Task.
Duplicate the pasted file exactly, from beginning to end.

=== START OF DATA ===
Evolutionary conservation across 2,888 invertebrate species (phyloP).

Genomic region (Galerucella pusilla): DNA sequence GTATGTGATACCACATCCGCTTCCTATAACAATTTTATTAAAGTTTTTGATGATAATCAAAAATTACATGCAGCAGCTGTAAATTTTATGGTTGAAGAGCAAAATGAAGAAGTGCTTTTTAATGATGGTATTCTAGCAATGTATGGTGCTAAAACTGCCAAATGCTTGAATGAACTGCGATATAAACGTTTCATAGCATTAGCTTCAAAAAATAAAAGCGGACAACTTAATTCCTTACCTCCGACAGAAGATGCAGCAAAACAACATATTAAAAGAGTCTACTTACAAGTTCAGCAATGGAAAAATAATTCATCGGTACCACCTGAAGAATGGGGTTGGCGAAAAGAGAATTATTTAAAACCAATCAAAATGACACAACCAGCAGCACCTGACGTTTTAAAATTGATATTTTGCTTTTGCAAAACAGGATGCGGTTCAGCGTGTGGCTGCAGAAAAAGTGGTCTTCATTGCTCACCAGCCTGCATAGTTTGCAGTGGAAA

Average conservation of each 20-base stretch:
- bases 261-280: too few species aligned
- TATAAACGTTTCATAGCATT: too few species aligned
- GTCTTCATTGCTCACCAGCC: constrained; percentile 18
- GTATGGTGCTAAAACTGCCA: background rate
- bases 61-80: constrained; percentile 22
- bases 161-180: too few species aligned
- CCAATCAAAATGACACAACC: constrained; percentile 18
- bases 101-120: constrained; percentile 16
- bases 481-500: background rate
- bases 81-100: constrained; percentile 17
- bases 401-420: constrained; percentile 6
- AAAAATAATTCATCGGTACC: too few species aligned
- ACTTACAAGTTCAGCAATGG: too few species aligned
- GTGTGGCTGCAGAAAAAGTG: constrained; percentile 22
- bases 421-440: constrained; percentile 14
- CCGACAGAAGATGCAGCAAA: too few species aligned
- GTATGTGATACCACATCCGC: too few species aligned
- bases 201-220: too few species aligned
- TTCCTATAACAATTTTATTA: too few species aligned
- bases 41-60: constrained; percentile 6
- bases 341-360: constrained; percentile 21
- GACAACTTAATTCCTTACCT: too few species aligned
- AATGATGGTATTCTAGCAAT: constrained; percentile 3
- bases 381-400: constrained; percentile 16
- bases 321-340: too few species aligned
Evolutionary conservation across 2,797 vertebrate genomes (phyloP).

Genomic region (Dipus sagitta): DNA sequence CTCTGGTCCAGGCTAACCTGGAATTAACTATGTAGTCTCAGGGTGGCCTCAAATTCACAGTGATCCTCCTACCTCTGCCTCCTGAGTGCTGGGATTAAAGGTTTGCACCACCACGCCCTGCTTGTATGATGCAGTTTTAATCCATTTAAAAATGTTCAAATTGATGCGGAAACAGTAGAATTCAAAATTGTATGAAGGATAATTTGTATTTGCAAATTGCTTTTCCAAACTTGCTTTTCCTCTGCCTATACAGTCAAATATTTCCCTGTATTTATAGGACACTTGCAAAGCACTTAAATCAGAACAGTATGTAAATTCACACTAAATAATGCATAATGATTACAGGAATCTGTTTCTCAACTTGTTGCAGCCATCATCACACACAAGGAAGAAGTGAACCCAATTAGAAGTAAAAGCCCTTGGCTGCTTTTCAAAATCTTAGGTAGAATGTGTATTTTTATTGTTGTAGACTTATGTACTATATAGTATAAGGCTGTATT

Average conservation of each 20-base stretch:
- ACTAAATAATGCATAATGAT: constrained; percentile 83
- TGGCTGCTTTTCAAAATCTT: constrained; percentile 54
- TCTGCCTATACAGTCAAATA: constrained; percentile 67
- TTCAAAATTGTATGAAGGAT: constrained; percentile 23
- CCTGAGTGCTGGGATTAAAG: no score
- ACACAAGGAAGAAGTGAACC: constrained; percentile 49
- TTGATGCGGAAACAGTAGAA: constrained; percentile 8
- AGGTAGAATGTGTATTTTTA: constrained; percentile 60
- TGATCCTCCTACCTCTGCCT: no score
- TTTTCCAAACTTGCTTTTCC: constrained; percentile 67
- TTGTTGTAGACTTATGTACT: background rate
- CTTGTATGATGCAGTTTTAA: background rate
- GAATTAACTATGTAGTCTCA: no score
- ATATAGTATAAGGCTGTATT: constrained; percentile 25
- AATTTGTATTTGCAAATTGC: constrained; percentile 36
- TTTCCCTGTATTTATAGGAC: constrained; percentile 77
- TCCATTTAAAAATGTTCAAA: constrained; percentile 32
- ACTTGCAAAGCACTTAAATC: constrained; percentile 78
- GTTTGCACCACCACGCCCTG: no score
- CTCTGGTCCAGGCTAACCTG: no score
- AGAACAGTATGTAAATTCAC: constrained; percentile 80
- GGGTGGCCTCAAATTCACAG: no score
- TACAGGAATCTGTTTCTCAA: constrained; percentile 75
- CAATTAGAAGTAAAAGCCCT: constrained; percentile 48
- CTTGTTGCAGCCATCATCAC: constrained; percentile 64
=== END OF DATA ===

Evolutionary conservation across 2,888 invertebrate species (phyloP).

Genomic region (Galerucella pusilla): DNA sequence GTATGTGATACCACATCCGCTTCCTATAACAATTTTATTAAAGTTTTTGATGATAATCAAAAATTACATGCAGCAGCTGTAAATTTTATGGTTGAAGAGCAAAATGAAGAAGTGCTTTTTAATGATGGTATTCTAGCAATGTATGGTGCTAAAACTGCCAAATGCTTGAATGAACTGCGATATAAACGTTTCATAGCATTAGCTTCAAAAAATAAAAGCGGACAACTTAATTCCTTACCTCCGACAGAAGATGCAGCAAAACAACATATTAAAAGAGTCTACTTACAAGTTCAGCAATGGAAAAATAATTCATCGGTACCACCTGAAGAATGGGGTTGGCGAAAAGAGAATTATTTAAAACCAATCAAAATGACACAACCAGCAGCACCTGACGTTTTAAAATTGATATTTTGCTTTTGCAAAACAGGATGCGGTTCAGCGTGTGGCTGCAGAAAAAGTGGTCTTCATTGCTCACCAGCCTGCATAGTTTGCAGTGGAAA

Average conservation of each 20-base stretch:
- bases 261-280: too few species aligned
- TATAAACGTTTCATAGCATT: too few species aligned
- GTCTTCATTGCTCACCAGCC: constrained; percentile 18
- GTATGGTGCTAAAACTGCCA: background rate
- bases 61-80: constrained; percentile 22
- bases 161-180: too few species aligned
- CCAATCAAAATGACACAACC: constrained; percentile 18
- bases 101-120: constrained; percentile 16
- bases 481-500: background rate
- bases 81-100: constrained; percentile 17
- bases 401-420: constrained; percentile 6
- AAAAATAATTCATCGGTACC: too few species aligned
- ACTTACAAGTTCAGCAATGG: too few species aligned
- GTGTGGCTGCAGAAAAAGTG: constrained; percentile 22
- bases 421-440: constrained; percentile 14
- CCGACAGAAGATGCAGCAAA: too few species aligned
- GTATGTGATACCACATCCGC: too few species aligned
- bases 201-220: too few species aligned
- TTCCTATAACAATTTTATTA: too few species aligned
- bases 41-60: constrained; percentile 6
- bases 341-360: constrained; percentile 21
- GACAACTTAATTCCTTACCT: too few species aligned
- AATGATGGTATTCTAGCAAT: constrained; percentile 3
- bases 381-400: constrained; percentile 16
- bases 321-340: too few species aligned
Evolutionary conservation across 2,797 vertebrate genomes (phyloP).

Genomic region (Dipus sagitta): DNA sequence CTCTGGTCCAGGCTAACCTGGAATTAACTATGTAGTCTCAGGGTGGCCTCAAATTCACAGTGATCCTCCTACCTCTGCCTCCTGAGTGCTGGGATTAAAGGTTTGCACCACCACGCCCTGCTTGTATGATGCAGTTTTAATCCATTTAAAAATGTTCAAATTGATGCGGAAACAGTAGAATTCAAAATTGTATGAAGGATAATTTGTATTTGCAAATTGCTTTTCCAAACTTGCTTTTCCTCTGCCTATACAGTCAAATATTTCCCTGTATTTATAGGACACTTGCAAAGCACTTAAATCAGAACAGTATGTAAATTCACACTAAATAATGCATAATGATTACAGGAATCTGTTTCTCAACTTGTTGCAGCCATCATCACACACAAGGAAGAAGTGAACCCAATTAGAAGTAAAAGCCCTTGGCTGCTTTTCAAAATCTTAGGTAGAATGTGTATTTTTATTGTTGTAGACTTATGTACTATATAGTATAAGGCTGTATT

Average conservation of each 20-base stretch:
- ACTAAATAATGCATAATGAT: constrained; percentile 83
- TGGCTGCTTTTCAAAATCTT: constrained; percentile 54
- TCTGCCTATACAGTCAAATA: constrained; percentile 67
- TTCAAAATTGTATGAAGGAT: constrained; percentile 23
- CCTGAGTGCTGGGATTAAAG: no score
- ACACAAGGAAGAAGTGAACC: constrained; percentile 49
- TTGATGCGGAAACAGTAGAA: constrained; percentile 8
- AGGTAGAATGTGTATTTTTA: constrained; percentile 60
- TGATCCTCCTACCTCTGCCT: no score
- TTTTCCAAACTTGCTTTTCC: constrained; percentile 67
- TTGTTGTAGACTTATGTACT: background rate
- CTTGTATGATGCAGTTTTAA: background rate
- GAATTAACTATGTAGTCTCA: no score
- ATATAGTATAAGGCTGTATT: constrained; percentile 25
- AATTTGTATTTGCAAATTGC: constrained; percentile 36
- TTTCCCTGTATTTATAGGAC: constrained; percentile 77
- TCCATTTAAAAATGTTCAAA: constrained; percentile 32
- ACTTGCAAAGCACTTAAATC: constrained; percentile 78
- GTTTGCACCACCACGCCCTG: no score
- CTCTGGTCCAGGCTAACCTG: no score
- AGAACAGTATGTAAATTCAC: constrained; percentile 80
- GGGTGGCCTCAAATTCACAG: no score
- TACAGGAATCTGTTTCTCAA: constrained; percentile 75
- CAATTAGAAGTAAAAGCCCT: constrained; percentile 48
- CTTGTTGCAGCCATCATCAC: constrained; percentile 64